Harold Delf Gillies (1882-1960)
Harold Gillies was born in Dunedin, New Zealand, in 1882. He studied medicine at Cambridge University and qualified as a surgeon in the UK. He went to France to serve in the First World War, where he met an American-French dentist called Charles Auguste Valadier. Gillies became enthusiastic about Valadier’s efforts to replace missing jaws resulting from gunshot wounds.
During the First World War plastic surgery was used to repair soldiers’ faces. Harold Gillies is famous now for his early work on plastic surgery, but his work during the First World War went largely unnoticed. He joined the Royal Army Medical Corps in 1915 and went to France, where he became interested in plastic surgery of the face. He focused on aesthetics, trying to make patients similar to how they looked before their injury.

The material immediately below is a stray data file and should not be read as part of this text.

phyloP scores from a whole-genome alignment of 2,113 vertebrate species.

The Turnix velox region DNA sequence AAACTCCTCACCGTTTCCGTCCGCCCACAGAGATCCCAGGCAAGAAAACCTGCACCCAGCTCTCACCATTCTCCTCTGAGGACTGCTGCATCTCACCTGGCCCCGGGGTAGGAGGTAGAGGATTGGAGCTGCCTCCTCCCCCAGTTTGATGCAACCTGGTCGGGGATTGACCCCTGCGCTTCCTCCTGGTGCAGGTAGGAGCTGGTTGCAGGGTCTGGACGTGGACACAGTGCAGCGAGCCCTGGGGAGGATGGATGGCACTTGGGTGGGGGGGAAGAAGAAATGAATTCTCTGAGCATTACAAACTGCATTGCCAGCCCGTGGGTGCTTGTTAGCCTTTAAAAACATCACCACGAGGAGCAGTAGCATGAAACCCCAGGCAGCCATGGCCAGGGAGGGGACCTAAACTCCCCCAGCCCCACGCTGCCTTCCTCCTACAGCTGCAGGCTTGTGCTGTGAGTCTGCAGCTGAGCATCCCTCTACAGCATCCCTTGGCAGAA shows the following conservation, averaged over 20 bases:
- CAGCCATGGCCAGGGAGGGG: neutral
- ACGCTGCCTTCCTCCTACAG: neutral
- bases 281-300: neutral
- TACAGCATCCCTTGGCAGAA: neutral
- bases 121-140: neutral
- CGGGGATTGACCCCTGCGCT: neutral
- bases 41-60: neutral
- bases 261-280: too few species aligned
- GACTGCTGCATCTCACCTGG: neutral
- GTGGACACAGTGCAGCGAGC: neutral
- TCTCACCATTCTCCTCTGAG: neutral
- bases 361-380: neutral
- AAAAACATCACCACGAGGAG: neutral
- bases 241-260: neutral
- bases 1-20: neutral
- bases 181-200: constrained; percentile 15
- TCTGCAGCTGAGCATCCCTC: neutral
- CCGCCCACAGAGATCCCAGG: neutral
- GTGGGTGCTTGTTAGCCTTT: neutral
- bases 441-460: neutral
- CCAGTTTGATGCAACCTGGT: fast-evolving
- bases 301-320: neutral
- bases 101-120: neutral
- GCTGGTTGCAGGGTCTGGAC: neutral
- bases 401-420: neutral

Gillies opened a hospital at Aldershot and after the Battle of the Somme in 1916 treated two thousand cases of jaw and facial mutilation. In 1917 the hospital moved to the Queen Mary’s Hospital in Sidcup, Kent, where Gillies continued his work with civilians after the war. He did not achieve recognition for his work until he went to Copenhagen in 1924 to treat a number of Danish naval officers and men who had been severely burned in an accident. Gillies was a major influence on his cousin, Archibald McIndoe, who advanced plastic surgery techniques still further during the Second World War.
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W F Bynum and H Bynum (eds), Dictionary of Medical Biography (Westport: Greenwood Press, 2007)
Oxford Dictionary of National Biography (OUP, 2005)